Glen Hansard of The Swell Season was more than halfway through his deconstructed version of the woman-suppressing “Under My Thumb” at the “Music of the Rolling Stones” tribute concert at Carnegie Hall on Tuesday when he asked the song’s there-but-not composers, ”What kind of headspace were you in when you wrote this?”
A half-second later he replied to laughter, “I think this was a Keith.”
So went a typical episode during a playful, if not a bit reserved, night of rock ‘n roll at the famed New York City concert hall, where nearly two dozen artists from points ranging from Italy to West Africa to North Carolina delivered their takes on the 21 gems off the Rolling Stones’ hits collection, “Hot Rocks 1964-1971.” Presented by Michael Dorf as part of what is now a regular series of tributes, all proceeds of the event went to fund-depleted music education orgs.
Tuscan superstar Jovanotti paired with TV on the Radio to start the night off with “You Can’t Always Get What You Want.” Looking and moving like a cross between Mick Jagger and Mike Love of the Beach Boys (bearded 1970s version), the whip-thin Jovanotti gyrated and spun in his rhinestone shoes while members of the venerated Brooklyn band worked through a rendition that stayed true to the “Let It Bleed” original. The Jovanotti-TVOTR performance, which was peppered with a choir of young folks, set the pace for the next seven or so artists to more or less do the work, play the song, dispense with too many frills.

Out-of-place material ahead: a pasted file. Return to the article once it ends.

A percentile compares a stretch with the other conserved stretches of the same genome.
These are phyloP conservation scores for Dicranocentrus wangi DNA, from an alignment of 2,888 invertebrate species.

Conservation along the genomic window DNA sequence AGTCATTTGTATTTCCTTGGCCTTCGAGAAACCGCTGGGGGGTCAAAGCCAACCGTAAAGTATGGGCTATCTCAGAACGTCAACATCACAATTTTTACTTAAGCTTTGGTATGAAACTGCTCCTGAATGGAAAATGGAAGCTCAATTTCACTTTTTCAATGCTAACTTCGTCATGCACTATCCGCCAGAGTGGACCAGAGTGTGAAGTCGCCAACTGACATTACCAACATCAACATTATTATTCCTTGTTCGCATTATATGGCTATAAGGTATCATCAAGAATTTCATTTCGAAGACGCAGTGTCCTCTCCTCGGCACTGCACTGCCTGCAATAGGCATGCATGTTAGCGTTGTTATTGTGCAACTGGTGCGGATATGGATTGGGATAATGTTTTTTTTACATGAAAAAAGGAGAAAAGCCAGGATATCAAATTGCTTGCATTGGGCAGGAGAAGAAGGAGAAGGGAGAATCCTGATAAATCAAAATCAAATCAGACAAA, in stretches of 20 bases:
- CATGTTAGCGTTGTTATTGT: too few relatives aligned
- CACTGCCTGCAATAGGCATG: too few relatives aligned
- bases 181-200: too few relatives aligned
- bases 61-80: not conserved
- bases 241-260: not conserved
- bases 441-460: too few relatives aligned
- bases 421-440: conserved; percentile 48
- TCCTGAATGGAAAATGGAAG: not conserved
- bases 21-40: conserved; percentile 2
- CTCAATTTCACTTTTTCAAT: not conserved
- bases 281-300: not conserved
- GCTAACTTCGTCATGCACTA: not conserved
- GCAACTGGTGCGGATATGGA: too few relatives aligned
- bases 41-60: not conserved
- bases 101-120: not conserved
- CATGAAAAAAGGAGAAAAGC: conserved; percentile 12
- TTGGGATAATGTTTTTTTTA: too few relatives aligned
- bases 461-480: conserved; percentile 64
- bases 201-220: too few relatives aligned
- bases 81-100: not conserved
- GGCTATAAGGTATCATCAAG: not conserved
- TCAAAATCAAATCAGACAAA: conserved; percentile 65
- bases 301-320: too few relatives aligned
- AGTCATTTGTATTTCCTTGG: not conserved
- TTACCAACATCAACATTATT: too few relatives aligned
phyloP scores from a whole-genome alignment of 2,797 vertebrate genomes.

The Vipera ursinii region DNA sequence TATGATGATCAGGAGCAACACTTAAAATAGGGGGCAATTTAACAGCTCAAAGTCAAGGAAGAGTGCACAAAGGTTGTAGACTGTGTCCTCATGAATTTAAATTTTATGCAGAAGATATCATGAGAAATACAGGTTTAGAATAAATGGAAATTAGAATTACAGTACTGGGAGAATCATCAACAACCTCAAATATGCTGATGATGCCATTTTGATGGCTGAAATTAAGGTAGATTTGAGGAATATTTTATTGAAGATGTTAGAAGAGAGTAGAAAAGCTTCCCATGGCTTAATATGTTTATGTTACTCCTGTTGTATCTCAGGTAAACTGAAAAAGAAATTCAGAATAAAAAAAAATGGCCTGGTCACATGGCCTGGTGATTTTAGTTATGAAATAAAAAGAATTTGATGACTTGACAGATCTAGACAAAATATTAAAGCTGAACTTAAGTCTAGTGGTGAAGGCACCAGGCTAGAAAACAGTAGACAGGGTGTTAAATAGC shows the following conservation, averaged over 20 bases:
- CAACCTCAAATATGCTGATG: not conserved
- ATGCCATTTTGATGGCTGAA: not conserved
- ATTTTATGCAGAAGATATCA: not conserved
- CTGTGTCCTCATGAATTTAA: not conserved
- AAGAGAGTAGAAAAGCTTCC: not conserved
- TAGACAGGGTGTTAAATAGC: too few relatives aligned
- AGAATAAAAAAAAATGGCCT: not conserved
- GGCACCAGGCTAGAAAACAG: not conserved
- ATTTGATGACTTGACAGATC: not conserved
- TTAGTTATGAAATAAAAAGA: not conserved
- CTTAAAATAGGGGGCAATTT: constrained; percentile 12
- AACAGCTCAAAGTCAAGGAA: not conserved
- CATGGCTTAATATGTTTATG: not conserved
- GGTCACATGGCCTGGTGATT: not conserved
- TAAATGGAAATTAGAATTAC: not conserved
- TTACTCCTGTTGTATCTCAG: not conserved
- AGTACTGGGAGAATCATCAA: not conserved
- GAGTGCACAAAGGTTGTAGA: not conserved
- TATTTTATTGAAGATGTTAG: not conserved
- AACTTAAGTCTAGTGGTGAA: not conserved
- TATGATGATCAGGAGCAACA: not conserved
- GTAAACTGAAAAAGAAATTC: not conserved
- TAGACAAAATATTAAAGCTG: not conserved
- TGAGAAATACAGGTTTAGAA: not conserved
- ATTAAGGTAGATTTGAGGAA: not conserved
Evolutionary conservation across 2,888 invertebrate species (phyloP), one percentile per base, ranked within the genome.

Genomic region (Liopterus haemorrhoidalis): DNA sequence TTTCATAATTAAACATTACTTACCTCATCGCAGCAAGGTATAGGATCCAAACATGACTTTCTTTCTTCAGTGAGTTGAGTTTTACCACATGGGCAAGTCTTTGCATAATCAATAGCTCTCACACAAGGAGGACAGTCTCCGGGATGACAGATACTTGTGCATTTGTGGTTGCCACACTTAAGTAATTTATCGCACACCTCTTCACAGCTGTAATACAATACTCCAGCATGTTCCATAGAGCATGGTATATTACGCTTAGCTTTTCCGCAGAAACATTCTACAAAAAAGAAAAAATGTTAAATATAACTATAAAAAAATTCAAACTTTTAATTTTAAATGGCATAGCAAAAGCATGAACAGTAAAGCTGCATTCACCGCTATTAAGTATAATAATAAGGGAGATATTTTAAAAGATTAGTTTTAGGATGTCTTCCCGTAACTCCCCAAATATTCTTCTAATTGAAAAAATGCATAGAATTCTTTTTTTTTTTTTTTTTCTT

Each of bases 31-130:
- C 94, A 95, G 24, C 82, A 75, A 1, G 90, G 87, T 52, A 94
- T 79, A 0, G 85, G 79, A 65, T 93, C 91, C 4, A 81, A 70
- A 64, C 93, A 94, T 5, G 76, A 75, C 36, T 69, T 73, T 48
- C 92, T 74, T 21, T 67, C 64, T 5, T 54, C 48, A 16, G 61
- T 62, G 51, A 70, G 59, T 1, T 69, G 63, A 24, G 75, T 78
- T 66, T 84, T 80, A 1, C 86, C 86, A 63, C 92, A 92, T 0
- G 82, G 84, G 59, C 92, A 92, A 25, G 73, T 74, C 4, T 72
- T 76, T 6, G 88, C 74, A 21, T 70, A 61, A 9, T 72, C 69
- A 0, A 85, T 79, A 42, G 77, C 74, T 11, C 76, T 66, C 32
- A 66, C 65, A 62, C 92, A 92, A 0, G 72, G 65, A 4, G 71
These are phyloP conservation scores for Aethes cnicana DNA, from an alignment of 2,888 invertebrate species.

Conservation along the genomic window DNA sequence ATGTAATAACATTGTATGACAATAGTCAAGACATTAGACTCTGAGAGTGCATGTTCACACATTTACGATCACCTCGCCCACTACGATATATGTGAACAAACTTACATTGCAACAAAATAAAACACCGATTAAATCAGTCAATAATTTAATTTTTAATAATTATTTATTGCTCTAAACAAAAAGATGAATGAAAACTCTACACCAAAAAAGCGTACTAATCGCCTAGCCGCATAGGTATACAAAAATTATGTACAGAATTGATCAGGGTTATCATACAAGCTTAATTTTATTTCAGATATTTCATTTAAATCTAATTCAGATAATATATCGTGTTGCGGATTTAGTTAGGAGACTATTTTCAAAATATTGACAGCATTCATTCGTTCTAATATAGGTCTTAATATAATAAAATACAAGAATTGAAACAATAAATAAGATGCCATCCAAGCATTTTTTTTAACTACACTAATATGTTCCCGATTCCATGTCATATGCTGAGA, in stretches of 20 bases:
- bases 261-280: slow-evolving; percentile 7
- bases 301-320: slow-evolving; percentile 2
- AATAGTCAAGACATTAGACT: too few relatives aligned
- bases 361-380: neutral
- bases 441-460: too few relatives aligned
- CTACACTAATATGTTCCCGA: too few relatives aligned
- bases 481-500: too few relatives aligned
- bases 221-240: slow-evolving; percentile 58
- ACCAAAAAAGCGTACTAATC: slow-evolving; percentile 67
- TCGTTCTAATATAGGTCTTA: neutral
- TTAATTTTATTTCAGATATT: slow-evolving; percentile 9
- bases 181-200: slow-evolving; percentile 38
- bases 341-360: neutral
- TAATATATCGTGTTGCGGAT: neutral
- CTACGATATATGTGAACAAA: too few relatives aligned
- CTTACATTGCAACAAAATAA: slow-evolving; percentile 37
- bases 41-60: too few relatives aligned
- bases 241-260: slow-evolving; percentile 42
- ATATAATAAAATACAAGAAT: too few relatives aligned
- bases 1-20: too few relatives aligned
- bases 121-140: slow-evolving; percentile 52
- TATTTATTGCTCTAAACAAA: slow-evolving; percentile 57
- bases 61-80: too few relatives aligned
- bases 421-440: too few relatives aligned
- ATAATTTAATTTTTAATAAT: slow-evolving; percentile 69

The three strong women who followed all added oomph to the proceedings, beginning with Ronnie Spector’s flirtatious and brassy go of “Time Is on My Side”; fiercely independent performer Peaches drew puzzled looks in her impossibly tight Ziggy Stardust-ian outfit and punk ‘do, but her “Heart of Stone” pumped just fine; and actress-singer Juliette Lewis may have misplaced a lyric or two during her perfectly sassy reading of “Satisfaction,” but she made up for it with a pro stage presence.